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  • 2:28pm ''I don't know a single GP partner who isn't stressed''

    You must be joking

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  • If we don't like the contract, do something else? Hardly a fair suggestion when it is outside influences wrecking the job. I have spent many years building up my practice serving a population most of which would not afford private health care while NHS payments are still being deducted from taxes. Yes, I could retire early, emigrate, try locuming or apply to work somewhere else on a salaried basis but why should I? Am I not allowed to protest at the damage being done to general practice in the hope it will stop? I didn't vote for the 2004 contract. I had no say in the current contract. Pre 2004 I didn't much care about the contract as it was not such an intrusive part of my working life. Since then, it seems to have been used to catch us out, beat us over the head and generally interfere with the business of actually looking after patients. It shouldn't be like this.

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  • Anonymous | GP Partner | 04 June 2015 10:11am

    Considering that most GPs these days are part time it's hard to see how they can be feeling burnt out.I would say that they're spoilt.They should compare their situation with those of their patients to see how lucky they are to still have the luxury to retire early due to the very generous NHS pension scheme that scrictly speaking,as being self employed,they should not be entitled to.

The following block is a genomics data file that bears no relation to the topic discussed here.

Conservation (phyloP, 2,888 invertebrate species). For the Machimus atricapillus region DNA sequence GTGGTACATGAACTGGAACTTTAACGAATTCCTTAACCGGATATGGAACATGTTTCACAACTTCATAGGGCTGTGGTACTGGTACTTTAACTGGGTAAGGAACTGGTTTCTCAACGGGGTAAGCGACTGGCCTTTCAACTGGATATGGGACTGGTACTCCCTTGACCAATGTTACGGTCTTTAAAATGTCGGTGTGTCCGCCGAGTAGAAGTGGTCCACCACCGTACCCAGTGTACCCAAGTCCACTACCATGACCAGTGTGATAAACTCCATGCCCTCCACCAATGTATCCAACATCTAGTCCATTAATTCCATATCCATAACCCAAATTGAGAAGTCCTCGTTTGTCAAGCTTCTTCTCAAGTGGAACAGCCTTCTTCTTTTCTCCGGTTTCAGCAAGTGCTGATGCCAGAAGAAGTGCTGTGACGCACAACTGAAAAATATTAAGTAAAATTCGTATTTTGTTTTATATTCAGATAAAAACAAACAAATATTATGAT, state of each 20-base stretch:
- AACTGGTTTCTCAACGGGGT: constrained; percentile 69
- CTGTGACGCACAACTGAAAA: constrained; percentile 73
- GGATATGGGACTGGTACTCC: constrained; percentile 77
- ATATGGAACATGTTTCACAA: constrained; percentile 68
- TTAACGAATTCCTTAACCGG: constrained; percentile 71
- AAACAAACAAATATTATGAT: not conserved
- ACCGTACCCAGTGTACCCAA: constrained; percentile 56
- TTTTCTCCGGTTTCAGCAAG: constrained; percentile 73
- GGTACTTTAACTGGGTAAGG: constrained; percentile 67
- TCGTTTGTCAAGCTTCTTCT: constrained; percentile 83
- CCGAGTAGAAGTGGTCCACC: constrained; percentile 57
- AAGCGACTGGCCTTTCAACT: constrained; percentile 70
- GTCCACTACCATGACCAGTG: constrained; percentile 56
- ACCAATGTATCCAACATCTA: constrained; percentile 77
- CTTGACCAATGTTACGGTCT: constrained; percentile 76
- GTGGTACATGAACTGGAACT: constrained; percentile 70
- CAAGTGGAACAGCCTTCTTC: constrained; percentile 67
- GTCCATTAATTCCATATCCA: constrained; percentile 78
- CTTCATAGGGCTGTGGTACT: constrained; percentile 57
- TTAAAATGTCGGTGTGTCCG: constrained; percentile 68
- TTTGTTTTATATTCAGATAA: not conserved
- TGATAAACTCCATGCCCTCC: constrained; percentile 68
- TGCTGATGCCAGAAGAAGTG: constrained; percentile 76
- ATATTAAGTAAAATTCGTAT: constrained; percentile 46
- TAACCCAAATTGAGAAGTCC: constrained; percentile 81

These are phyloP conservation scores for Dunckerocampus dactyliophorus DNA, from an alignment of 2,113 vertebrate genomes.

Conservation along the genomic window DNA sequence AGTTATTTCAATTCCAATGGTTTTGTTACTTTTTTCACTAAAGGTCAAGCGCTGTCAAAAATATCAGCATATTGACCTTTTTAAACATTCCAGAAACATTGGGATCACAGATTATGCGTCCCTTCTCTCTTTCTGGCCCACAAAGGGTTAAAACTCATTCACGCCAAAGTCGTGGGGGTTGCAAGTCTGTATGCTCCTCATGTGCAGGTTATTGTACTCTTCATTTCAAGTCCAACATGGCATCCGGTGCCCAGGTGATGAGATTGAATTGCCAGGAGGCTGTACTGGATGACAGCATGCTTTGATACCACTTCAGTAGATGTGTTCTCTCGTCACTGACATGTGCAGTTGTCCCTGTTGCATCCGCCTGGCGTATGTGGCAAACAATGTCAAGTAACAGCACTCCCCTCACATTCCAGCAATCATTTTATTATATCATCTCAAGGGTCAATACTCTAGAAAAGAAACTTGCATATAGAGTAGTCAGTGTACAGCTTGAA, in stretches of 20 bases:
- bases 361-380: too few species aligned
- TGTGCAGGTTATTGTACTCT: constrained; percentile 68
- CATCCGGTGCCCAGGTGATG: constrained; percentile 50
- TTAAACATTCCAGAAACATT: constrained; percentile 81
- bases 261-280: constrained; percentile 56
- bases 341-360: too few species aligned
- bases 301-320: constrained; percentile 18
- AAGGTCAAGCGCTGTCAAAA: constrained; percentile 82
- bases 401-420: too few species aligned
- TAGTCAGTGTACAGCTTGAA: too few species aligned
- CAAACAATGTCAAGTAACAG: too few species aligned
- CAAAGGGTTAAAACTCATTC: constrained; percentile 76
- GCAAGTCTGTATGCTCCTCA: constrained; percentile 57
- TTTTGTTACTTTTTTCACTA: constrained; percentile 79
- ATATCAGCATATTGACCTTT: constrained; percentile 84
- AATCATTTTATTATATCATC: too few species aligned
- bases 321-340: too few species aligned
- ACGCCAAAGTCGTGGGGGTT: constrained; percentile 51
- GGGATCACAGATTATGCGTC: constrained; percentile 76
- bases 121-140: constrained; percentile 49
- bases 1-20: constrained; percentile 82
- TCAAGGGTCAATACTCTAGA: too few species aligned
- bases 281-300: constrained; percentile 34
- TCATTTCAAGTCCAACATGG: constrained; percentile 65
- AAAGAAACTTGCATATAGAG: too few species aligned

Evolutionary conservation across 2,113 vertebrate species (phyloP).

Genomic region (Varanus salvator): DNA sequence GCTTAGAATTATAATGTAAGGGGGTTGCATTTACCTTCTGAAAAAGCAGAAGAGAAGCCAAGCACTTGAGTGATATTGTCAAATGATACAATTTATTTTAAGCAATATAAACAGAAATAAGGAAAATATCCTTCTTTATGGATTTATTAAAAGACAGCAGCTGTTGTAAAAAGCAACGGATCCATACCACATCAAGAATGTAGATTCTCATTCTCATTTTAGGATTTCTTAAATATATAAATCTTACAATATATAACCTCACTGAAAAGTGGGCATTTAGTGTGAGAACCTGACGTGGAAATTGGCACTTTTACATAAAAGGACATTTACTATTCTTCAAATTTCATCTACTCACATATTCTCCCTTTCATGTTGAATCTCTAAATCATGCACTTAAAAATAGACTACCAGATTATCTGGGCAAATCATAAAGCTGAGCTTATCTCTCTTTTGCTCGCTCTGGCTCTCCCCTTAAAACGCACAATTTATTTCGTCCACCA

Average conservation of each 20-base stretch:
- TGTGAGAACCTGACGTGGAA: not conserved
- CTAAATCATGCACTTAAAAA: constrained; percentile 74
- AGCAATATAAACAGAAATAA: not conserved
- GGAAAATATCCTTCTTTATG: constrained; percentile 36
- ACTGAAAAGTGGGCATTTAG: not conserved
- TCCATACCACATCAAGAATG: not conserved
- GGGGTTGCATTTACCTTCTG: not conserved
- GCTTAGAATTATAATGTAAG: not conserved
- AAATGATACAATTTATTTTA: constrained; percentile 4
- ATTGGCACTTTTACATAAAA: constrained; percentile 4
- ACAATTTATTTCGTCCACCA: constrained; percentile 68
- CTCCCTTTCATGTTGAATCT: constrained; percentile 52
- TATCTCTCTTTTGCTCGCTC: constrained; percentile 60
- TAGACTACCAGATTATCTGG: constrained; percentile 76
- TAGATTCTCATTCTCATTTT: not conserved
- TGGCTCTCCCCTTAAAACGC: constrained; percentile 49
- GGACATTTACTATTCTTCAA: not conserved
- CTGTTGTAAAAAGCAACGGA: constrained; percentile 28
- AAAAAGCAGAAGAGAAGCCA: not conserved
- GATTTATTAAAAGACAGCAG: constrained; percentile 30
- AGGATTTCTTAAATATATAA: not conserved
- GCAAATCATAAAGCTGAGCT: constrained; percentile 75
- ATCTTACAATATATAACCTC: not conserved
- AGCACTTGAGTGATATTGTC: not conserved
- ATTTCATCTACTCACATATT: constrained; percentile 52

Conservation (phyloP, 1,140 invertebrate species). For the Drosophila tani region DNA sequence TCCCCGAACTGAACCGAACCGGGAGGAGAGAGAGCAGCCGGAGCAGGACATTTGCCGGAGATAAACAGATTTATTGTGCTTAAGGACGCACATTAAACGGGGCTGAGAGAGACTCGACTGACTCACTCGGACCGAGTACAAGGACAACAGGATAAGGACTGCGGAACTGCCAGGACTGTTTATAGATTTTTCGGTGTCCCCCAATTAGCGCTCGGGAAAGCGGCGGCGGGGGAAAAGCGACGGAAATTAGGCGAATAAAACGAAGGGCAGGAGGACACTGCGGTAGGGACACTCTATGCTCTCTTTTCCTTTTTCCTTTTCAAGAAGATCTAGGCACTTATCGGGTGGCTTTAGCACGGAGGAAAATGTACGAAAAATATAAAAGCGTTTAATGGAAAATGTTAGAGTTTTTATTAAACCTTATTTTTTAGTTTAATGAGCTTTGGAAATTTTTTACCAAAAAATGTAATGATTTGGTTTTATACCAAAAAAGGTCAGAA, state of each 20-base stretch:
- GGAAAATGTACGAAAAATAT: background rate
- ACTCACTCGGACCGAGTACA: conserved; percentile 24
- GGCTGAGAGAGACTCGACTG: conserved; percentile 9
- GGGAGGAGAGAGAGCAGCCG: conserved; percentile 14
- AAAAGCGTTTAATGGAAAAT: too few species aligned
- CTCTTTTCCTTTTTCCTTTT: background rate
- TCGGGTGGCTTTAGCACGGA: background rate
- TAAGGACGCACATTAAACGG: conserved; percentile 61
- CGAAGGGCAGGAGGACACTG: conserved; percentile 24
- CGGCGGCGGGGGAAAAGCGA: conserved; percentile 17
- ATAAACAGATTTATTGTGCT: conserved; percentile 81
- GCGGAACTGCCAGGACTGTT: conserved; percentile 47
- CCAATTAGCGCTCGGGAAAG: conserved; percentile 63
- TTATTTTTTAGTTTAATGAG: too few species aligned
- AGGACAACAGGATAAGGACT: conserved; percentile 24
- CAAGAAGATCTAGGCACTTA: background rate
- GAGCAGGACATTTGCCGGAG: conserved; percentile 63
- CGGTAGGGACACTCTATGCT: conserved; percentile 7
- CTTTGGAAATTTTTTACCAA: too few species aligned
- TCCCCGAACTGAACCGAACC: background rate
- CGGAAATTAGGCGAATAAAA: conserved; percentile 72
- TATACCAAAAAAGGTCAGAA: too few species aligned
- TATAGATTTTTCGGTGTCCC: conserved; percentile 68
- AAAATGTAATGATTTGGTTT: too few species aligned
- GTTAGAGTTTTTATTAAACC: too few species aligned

This is the most outrageous comment I read in this article. So apparently this GP Partner thinks we should be treated like the average working class, blue-collar patient, who for whatever reason, did not manage to get the grades to do medical schoool, who did not slave away in foundation training or GP training. Wake up pls, we are highly trained professionals and whatever others might say, are worth our weight in GOLD! if not more. or at least, surely more than NHS managers, lawyers, CQC/GMC etc.
    But no, I bet this person thinks I should be paid the same as my receptionist, that I don't deserve to have support for work-related stress, or a pension, or to enjoy the fruits of my labour.
    I do sympathize with my (less advantaged)patients all the time, but also recognise that WE GPs worked hard to get where we are, and if the UK does not recognise our (current batch of GPs) value, we will go somewhere else where we're appreciated